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Henderson: Scott gets it right with tuition veto Rick Scott went to Tallahassee vowing to shake things up, and his record on the budget shows he has done just that, writes columnist Joe Henderson.

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Published:   |   Updated: May 21, 2013 at 06:40 AM

It made a dandy headline when Gov. Rick Scott vetoed almost $400 million Monday from the stateís new budget. Protecting the stateís economic recovery by red-lining some pet projects is good politics.

It also has the advantage of being good governance. Sometimes, a governorís most popular word is ďnoĒ and Scott has shown during his time in Tallahassee that he will turn thumbs down from time to time. He did it again with a $50 million coast-to-coast bike trail from Titusville to St. Petersburg, and I canít really complain about that.

That trail would have been nice, but there are probably ways to get that done that donít hand such a large bill to John and Jane Q. Taxpayer.

I especially liked his veto of the 3 percent tuition increase for the stateís colleges and universities, even though it had the backing of House Speaker Will Weatherford. In case anyone hasnít noticed, itís not uncommon for graduates to emerge thousands of dollars in debt while competing with other graduates for entry-level jobs.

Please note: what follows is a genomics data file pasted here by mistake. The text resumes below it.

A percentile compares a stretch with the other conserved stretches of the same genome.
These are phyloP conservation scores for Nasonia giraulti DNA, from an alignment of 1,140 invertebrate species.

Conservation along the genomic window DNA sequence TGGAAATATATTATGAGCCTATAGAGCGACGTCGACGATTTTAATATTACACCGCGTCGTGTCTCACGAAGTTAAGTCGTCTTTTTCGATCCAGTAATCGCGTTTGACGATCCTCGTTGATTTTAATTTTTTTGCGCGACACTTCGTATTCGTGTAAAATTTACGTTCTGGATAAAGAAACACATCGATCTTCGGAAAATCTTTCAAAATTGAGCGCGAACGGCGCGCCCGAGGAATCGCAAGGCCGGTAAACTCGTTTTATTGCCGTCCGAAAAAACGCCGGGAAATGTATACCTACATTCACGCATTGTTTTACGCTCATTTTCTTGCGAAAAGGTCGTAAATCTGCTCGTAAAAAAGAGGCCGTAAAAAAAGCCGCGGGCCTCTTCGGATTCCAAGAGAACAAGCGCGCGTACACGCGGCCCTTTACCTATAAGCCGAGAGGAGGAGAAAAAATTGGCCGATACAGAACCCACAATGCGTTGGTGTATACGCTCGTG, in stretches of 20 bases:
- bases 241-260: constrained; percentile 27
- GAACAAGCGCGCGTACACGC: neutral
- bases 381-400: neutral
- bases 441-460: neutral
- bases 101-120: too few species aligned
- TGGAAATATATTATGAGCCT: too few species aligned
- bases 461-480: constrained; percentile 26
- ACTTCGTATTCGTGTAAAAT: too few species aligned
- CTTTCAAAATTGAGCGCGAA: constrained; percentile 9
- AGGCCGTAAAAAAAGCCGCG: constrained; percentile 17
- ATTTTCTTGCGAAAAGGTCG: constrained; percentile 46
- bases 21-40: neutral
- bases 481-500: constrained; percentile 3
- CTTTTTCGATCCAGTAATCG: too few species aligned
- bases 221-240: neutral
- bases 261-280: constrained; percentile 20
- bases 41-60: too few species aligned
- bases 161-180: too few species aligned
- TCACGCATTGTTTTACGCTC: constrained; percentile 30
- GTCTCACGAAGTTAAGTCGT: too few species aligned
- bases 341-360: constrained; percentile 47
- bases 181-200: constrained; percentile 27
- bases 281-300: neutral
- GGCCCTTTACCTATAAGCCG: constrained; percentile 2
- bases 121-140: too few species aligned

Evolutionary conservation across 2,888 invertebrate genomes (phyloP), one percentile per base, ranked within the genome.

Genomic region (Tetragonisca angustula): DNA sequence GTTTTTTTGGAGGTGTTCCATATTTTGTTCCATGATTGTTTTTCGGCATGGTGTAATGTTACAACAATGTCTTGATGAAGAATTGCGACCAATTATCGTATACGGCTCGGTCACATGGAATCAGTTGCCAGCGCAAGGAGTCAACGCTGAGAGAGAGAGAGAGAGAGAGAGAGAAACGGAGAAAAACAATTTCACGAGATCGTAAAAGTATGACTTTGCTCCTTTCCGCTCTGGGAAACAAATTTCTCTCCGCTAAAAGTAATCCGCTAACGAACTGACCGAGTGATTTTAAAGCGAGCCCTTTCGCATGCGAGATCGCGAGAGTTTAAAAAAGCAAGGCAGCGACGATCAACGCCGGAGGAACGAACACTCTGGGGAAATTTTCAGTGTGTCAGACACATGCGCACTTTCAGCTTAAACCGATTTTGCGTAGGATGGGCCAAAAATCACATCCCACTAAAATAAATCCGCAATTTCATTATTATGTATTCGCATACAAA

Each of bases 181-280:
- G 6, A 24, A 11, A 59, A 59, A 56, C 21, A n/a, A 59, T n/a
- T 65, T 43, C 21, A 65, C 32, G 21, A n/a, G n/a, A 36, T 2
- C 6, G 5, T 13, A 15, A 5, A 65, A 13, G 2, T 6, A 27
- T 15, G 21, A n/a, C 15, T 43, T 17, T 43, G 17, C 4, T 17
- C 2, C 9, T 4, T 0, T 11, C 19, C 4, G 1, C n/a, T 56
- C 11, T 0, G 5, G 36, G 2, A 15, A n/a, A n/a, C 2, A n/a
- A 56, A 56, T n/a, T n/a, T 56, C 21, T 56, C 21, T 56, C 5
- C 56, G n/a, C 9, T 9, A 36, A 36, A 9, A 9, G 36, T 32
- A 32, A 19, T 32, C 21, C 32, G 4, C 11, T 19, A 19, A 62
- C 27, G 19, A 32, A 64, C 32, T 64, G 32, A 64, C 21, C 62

Making it more expensive to go to school just now was not a good idea, even if there are questions about the legality of his move. There is some thought that the Legislature could even sue to get its way. That would be interesting.

Letís keep a little perspective before we start calling him Gov. Slash though. The cuts amount to about half of one percent of the stateís $74 billion budget. Thatís the equivalent of a 200-pound guy losing about eight ounces and calling it a diet.

Still, the stateís economy is in better shape than when the governor found it. There is real job growth at long last, and revenue is up. Even with the vetoes, this is the largest budget in state history.

As always in Tallahassee though, there is the game within the game.

Scott not only went against Weatherfordís wishes on tuition increases, he cut a $14 million technology and science building at Gulf State College that was on the wish list of Senate President Don Gaetz. Thatís an interesting way to build powerful allies.

Then thereís this: For about the last year Scott has taken stances that sometimes seem downright liberal, at least by Florida standards. He pushed for expansion of Medicaid, for instance (the Republican Legislature said no way).

After taking a hatchet to the stateís education budget his first year in office, the governor has been steadily restoring money there. This budget includes $480 million for teacher pay raises Ė something long overdue, in my humble opinion. Itís all designed to shore up his standing with public school educators, but itís a gamble.

Those who donít like him have probably already made up their mind.

Those who thought they liked him may wonder exactly what the governor is up to.

I will give Scott credit for one thing. When he went to Tallahassee in 2010, he campaigned as an outsider who wanted to shake things up. He has stayed true to that promise.

Things are definitely shaken around the state capitol. Soon enough weíll see if the voters were stirred.

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